Sharks have long been described as having ‘poor’ vision. They are cone monochromats and anatomical estimates suggest they have low spatial resolution. However, there are no direct behavioural measurements of spatial resolution or contrast sensitivity. This study estimates contrast sensitivity and spatial resolution of two species of benthic sharks, the Port Jackson shark, Heterodontus portusjacksoni, and the brown-banded bamboo shark, Chiloscyllium punctatum, by recording eye movements in response to optokinetic stimuli. Both species tracked moving low spatial frequency gratings with weak but consistent eye movements. Eye movements ceased at 0.38 cycles per degree, even for high contrasts, suggesting low spatial resolution. However, at lower spatial frequencies, eye movements were elicited by low contrast gratings, 1.3% and 2.9% contrast in H. portusjacksoni and C. punctatum, respectively. Contrast sensitivity was higher than in other vertebrates with a similar spatial resolving power, which may reflect an adaptation to the relatively low contrast encountered in aquatic environments. Optokinetic gain was consistently low and neither species stabilised the gratings on their retina. To check whether restraining the animals affected their optokinetic responses, we also analysed eye movements in free-swimming C. punctatum. We found no eye movements that could compensate for body rotations, suggesting that vision may pass through phases of stabilisation and blur during swimming. As C. punctatum is a sedentary benthic species, gaze stabilisation during swimming may not be essential. Our results suggest that vision in sharks is not ‘poor’ as previously suggested, but optimised for contrast detection rather than spatial resolution.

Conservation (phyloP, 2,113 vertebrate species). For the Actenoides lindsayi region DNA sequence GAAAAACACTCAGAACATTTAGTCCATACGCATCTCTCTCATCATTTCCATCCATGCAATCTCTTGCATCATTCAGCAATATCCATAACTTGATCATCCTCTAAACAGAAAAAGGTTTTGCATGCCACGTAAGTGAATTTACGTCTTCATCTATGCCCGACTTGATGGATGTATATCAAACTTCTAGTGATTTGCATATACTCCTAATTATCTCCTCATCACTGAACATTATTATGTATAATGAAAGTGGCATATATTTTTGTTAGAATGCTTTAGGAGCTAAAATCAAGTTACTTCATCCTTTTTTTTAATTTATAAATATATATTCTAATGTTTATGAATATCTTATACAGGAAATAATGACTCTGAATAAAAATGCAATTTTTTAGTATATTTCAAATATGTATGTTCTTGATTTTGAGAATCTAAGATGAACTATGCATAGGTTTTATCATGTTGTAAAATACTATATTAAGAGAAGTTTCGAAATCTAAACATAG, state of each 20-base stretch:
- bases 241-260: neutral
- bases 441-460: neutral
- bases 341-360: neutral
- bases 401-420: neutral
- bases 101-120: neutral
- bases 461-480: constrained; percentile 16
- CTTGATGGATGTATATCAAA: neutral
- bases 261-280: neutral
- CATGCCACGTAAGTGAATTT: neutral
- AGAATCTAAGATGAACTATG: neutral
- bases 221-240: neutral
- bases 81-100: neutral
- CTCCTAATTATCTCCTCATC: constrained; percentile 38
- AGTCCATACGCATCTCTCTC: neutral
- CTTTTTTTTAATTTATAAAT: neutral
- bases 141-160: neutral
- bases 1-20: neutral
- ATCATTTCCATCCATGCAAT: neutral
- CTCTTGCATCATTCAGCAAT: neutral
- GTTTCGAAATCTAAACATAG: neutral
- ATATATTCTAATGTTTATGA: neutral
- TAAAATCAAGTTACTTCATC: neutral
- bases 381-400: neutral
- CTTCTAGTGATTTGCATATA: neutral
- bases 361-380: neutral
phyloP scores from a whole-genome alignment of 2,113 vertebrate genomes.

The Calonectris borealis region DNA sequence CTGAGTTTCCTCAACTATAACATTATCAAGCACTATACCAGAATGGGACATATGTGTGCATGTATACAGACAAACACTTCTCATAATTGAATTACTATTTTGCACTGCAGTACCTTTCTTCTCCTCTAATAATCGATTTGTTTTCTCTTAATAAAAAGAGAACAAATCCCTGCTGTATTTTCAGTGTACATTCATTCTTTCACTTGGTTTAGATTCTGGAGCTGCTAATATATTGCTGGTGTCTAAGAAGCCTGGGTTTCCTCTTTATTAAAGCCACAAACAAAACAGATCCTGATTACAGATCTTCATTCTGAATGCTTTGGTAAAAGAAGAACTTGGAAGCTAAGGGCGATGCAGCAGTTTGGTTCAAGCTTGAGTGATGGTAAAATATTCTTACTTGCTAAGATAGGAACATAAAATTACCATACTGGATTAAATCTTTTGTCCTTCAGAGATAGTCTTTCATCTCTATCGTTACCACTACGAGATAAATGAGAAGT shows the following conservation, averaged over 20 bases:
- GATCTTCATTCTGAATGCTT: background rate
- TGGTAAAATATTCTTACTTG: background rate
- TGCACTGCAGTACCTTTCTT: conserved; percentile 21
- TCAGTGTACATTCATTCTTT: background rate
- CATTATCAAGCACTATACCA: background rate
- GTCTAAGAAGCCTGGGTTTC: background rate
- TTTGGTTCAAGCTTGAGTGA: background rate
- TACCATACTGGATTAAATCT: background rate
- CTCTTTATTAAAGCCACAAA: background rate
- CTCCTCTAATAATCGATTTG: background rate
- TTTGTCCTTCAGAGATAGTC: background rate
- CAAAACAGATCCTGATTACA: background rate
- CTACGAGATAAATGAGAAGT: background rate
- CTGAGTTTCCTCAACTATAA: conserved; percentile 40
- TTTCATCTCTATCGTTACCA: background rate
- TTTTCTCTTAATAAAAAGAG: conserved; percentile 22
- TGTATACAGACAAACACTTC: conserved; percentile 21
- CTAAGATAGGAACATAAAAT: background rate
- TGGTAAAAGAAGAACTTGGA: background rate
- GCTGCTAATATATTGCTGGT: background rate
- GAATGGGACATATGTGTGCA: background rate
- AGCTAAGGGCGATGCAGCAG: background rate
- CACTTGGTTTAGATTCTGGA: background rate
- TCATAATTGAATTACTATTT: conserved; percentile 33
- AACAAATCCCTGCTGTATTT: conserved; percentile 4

The authors declare no competing or financial interests.
L.A.R. carried out the experiments, participated in data analysis, conception and design of the study, and drafted the manuscript. N.S.H. and S.P.C. participated in the conception and design of the study, interpretation of the data, and helped draft the manuscript. J.M.H. designed the software used for tracking eye movements, participated in data analysis, conception and design of the study, and interpretation of the data, and helped draft the manuscript.
We would like to acknowledge the financial support of Western Australia's State Government to N.S.H. and S.P.C. Animal acquisition and experimental design was supported by grants from the Sea World Research and Rescue Foundation. J.M.H. was supported by an Australian Research Council Future Fellowship.
- Received September 14, 2015.
- Accepted October 11, 2016.
- © 2016. Published by The Company of Biologists Ltd